Trees are in bloom. Lilac blossoms scent the air. The sound of lawn mowers and children playing fill the neighborhood. Spring seems to have officially sprung, and with it the mounting excitement that summer is just around the corner.
Wait a minute? Summer? Summer? It’s that time of year that parents all over America simultaneously look forward to and dread. While parents and students have a break from the demands of the school year, they also seem to have endless days and nights full of rambunctious kids always lamenting, “We’re bored.”
But that time and those attitudes actually provide a wonderful opportunity for parents and church educators. Outside of traditional camps and vacation Bible school programs, there are a variety of ideas available to help give children meaningful summer experiences that work their bodies, stimulate their minds, and remind them of the love of Christ.
Host an Olympic Event
The Opening Ceremony for the London 2012 Summer Olympics is scheduled for July 27, 2012. Why not capitalize on all hoopla with a celebration of your own? Older children might enjoy having friends come over to watch their favorite event. Younger children might want to make it a more active affair, meeting once a day for an hour or so at a local park or a one-day event to engage in a mini-Olympics of their own. Activities could include various “Olympic” competitions such as foot races, jumping competitions, and a tug-of-war. While athletes get refreshed with a few red, white and blue snacks, you can read to them Isaiah 40:31, “But those who hope in the Lord will renew their strength; they will fly up on wings like eagles; they will run and not be tired; they will walk and not be weary.” End with a ceremony awarding inexpensive medals for each student, praising not only the winners of the competitions but highlighting the individual strengths of each athlete as well—the good sportsmanship award, the best effort award, the most improved, best attitude, etc.
Celebrate a Birthday
Almost every child loves a birthday party, but if there seems to be a shortage of birthday gatherings, you can always create one. Think about throwing a birthday party for a foreign missionary’s child or a child someone sponsors through a mission program. Provide all the typical birthday fare—a cake, party games and favors, but ask that gifts come in the form of donations that can be given to the “birthday” child or child’s family. If all else, fails, choose a favorite cartoon character. When my son was young, he particularly enjoyed the Arthur cartoons. So, one summer day, we invited a group of children to come celebrate Arthur’s birthday. I provided the drinks, the cake and some small wading pools and sprinklers for the children to enjoy. Everyone else brought goodies to share. It’s an event my son remembers to this day. Silly? Yes, but who says life has to be serious all the time? Historically, God’s people have celebrated a number of special days and activities. We can too. Remind children that Psalm 118:24 says, “This is the day the Lord acted; we will rejoice and celebrate in it!”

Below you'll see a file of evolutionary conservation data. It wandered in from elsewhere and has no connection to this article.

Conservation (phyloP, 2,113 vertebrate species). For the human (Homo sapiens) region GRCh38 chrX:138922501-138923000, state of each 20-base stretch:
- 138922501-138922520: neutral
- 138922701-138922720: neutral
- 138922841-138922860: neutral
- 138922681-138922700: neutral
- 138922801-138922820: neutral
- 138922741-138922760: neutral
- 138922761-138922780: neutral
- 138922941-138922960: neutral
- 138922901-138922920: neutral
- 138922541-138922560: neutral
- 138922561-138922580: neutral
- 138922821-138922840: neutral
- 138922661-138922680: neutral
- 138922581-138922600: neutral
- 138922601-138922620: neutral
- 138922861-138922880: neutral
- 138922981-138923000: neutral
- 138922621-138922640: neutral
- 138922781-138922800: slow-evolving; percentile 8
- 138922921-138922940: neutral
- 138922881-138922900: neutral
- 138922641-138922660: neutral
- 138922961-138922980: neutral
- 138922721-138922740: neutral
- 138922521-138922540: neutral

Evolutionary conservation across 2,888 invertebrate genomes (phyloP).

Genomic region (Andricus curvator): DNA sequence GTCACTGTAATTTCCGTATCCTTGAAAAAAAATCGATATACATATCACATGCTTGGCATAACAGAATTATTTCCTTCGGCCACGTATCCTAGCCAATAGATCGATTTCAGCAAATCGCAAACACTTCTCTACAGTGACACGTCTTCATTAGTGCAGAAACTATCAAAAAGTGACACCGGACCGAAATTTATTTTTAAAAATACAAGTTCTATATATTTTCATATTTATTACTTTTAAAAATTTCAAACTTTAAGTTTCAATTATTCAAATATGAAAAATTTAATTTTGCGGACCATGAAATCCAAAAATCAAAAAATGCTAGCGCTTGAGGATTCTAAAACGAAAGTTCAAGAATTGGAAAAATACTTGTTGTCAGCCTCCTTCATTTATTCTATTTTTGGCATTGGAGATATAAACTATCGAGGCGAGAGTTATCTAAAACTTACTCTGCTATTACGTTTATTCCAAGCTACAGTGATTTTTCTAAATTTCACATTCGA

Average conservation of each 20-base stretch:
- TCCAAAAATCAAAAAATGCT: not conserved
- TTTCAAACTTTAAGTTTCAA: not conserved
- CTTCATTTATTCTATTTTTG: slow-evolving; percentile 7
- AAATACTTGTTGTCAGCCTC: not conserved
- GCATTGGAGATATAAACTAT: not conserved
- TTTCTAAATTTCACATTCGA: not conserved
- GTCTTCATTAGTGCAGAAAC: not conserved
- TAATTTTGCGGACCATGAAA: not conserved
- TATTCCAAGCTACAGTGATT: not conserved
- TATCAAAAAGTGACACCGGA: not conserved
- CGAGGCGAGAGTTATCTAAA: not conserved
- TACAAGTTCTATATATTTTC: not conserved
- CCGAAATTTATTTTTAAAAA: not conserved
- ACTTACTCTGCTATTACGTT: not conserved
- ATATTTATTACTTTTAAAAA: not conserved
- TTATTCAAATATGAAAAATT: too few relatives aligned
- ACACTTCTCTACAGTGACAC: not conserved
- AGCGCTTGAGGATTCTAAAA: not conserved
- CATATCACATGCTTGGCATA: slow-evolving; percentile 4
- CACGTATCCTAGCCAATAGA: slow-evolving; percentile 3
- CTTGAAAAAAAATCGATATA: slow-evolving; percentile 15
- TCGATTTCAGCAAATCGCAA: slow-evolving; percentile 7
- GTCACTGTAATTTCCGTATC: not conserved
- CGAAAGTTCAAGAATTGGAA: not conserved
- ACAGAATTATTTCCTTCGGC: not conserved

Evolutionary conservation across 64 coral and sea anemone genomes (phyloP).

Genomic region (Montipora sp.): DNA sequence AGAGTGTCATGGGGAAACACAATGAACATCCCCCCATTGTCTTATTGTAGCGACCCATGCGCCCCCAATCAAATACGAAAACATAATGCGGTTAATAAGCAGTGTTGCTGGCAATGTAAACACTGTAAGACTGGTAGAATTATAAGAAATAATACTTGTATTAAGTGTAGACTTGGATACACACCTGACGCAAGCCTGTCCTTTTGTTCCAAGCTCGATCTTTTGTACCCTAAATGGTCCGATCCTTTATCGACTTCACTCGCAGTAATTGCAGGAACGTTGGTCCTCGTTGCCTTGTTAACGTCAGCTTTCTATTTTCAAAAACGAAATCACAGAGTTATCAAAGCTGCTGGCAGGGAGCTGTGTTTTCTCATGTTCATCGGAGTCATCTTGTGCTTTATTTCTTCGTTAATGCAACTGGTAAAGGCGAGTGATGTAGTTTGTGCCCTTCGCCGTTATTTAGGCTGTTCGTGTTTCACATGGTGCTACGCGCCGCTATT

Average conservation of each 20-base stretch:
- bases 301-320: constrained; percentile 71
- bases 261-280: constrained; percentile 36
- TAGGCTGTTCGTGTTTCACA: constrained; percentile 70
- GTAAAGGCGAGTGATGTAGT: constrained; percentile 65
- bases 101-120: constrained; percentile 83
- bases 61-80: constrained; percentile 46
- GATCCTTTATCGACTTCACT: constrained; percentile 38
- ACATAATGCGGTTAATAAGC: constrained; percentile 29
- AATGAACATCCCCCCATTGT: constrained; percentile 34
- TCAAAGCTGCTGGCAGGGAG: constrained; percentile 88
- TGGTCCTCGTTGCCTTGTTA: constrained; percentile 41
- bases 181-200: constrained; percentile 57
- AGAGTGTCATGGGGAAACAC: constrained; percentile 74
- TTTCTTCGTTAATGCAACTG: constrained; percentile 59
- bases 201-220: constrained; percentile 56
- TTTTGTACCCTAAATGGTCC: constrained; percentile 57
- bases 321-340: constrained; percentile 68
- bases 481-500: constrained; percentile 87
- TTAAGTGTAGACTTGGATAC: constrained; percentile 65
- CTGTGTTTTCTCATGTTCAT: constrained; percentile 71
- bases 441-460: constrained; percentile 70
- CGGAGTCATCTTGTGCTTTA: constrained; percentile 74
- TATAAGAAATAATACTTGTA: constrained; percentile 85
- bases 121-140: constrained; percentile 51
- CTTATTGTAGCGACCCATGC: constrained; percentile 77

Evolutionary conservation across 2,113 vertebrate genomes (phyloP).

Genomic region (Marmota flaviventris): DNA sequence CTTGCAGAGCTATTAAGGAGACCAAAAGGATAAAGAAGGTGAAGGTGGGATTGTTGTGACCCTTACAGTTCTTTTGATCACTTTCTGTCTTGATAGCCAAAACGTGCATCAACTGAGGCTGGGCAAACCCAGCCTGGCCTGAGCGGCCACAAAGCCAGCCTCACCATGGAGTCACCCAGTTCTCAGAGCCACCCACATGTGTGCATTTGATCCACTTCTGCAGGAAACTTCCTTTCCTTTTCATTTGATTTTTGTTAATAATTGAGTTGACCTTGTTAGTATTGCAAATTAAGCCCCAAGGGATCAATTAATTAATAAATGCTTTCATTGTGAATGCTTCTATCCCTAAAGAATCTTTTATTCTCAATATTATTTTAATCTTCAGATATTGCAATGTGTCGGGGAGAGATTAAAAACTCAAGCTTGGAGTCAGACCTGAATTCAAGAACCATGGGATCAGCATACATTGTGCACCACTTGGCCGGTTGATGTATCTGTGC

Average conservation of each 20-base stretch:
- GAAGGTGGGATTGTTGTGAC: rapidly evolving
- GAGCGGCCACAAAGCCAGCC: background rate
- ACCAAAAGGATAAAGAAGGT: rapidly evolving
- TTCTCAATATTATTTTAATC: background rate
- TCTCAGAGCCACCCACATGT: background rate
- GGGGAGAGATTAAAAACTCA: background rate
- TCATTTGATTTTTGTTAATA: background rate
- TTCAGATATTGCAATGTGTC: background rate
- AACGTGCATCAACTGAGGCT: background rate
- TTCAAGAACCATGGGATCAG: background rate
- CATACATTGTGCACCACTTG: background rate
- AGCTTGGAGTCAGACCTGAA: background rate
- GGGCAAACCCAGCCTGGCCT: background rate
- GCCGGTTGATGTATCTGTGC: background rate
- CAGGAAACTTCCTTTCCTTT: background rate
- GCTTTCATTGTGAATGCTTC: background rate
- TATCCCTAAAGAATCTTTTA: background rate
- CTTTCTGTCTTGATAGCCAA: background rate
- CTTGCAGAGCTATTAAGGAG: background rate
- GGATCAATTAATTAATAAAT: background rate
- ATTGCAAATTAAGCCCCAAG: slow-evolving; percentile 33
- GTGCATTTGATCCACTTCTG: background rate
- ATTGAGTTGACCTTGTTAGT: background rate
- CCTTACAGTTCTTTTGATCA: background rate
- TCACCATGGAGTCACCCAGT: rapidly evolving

Create a Camp
Not every camp has to be expensive or involve over-night or even day-long stays. Sometimes having just an hour or two is more than enough time to have fun with friends. Try your hand at creating original camp experiences. Find church members who might play host/hostess for an afternoon. What about a music camp? Students could experiment with various instruments, learn songs that could be performed for parents or a nursing home audience, make their own music video or build a homemade instrument. Or what about an art camp? Every day students could try a new medium—play dough/clay, paint, chalk, water colors, etc. How about hosting a camp where participants perform one generous activity each time they meet? Or a bike camp where children ride their bikes through different obstacle courses or over different trails each day? A Lego or Lincoln Log camp? A book or movie-themed camp? A nature camp? The possibilities are as limitless as a child’s imagination. Emphasize to children how God created each of us uniquely with different interests and different talents. Read to them from Psalms 139:14, “I give thanks to you that I was marvelously set apart. Your works are wonderful. I know that very well.” Ask them to thank God for the characteristics that make them unique.
Summer doesn’t have to be a time filled with too much television and too much whining. Nor does it need be filled from morning to night with activity. Most children, like adults, appreciate a balance between having something fun to do and having nothing to do at all. The key is remembering to follow our Lord’s example to love and welcome the time you have with children and to gladly cease the opportunity to enrich their lives in Jesus’ name.